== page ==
Class Year



substantia nigra dopaminergic neurons, Lewy Bodies, α-synuclein phosphorylation, Tyrosine phosphorylation, α-synuclein nitration, synphilin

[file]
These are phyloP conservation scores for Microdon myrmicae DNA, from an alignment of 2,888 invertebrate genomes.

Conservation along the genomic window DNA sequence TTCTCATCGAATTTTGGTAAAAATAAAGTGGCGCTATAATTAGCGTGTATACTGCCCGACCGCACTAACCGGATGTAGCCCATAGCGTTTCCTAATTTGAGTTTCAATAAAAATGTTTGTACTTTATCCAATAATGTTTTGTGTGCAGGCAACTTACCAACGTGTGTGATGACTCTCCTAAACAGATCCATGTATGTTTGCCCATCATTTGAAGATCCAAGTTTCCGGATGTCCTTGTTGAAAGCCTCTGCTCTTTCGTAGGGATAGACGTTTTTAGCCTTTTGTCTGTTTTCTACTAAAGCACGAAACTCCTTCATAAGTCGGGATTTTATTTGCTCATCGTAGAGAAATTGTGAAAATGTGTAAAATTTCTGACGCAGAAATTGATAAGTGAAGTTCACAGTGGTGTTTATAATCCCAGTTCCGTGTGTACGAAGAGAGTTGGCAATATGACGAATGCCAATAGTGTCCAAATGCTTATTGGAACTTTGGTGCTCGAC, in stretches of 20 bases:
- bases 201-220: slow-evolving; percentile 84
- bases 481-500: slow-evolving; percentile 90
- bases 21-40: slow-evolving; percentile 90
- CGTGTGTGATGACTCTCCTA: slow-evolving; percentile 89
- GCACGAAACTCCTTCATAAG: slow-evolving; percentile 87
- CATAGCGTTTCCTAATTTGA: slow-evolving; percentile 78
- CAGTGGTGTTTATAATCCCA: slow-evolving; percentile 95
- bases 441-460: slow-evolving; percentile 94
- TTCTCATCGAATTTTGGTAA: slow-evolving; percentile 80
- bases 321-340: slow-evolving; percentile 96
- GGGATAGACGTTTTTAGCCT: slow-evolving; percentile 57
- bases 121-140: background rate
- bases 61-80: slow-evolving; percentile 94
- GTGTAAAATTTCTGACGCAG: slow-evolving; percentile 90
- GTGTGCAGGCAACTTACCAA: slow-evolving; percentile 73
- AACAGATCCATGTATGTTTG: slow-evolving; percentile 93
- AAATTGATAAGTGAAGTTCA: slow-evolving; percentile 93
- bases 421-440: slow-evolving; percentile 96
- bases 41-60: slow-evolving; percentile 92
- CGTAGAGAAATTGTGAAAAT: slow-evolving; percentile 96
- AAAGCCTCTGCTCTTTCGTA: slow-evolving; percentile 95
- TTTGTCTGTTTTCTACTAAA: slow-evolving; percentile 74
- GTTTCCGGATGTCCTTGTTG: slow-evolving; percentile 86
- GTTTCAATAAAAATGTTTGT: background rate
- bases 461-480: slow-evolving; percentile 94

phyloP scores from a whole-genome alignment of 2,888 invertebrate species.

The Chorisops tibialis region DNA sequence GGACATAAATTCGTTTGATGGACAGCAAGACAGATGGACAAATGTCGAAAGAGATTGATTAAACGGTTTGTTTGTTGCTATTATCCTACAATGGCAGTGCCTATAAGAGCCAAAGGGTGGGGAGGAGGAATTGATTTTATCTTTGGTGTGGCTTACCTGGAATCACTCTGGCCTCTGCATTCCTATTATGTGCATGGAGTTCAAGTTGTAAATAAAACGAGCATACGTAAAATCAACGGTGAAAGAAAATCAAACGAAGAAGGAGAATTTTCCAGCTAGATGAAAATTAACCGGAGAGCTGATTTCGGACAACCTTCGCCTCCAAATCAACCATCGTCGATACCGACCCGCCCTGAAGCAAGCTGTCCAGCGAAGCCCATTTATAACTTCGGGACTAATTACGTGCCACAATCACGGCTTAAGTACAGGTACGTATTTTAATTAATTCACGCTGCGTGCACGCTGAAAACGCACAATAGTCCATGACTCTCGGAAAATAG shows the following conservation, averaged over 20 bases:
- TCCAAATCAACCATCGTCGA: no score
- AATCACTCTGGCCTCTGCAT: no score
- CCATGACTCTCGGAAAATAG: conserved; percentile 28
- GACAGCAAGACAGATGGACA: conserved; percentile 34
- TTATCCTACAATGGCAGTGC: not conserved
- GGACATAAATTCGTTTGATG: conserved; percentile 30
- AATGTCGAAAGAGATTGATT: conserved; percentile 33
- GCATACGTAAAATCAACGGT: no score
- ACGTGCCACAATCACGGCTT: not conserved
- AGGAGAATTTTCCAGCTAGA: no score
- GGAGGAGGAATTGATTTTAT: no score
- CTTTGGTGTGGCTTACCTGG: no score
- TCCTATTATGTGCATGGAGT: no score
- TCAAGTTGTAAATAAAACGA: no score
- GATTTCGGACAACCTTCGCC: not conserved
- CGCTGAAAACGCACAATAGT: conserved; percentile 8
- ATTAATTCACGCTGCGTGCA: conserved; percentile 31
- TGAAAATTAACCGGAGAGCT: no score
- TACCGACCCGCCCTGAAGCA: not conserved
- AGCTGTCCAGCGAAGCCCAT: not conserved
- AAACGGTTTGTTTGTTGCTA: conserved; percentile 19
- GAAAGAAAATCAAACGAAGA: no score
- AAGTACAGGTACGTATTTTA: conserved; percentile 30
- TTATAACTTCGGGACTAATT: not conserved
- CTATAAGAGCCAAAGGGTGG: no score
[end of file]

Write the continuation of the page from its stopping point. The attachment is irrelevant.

Parkinson’s disease (PD) is the second most common neurodegenerative disease, affecting six million people worldwide. PD results from the specific loss of substantia nigra dopaminergic neurons. Aggregation of one protein, α-synuclein, is characteristic of PD. This aggregation is thought to be a critical step in the etiology of the disease. While the molecular mechanism of α-synuclein aggregation remains unknown, nitrative stress and phosphorylation have been implicated in α-synuclein modification and aggregation. In fact, nitration of α-synuclein tyrosine residues 39, 125, 133 or 136, may be an early event in aggregates, Lewy bodies, seen in PD. Furthermore, nitrative stress leads to the induction of α-synuclein aggregation at a higher rate than seen in other PD mutants. This aggregation may result from a stabilization of pre-assembled α-synuclein filaments, which, upon nitration, may withstand denaturing conditions and enhance formation of SDS-insoluble, heat-stable high mass aggregates. Phosphorylation of a-synuclein also appears to play a critical role in the formation of aggregates. Extensive studies indicate that α-synuclein found in PD patient brains is extensively phosphorylated. Phosphorylation of ser-129 may enhance formation of aggregates reminiscent of Lewy bodies in vitro and in vivo. Nitration and phosphorylation of α-synuclein may be key to the mechanisms underlying the formation of Lewy bodies in PD.


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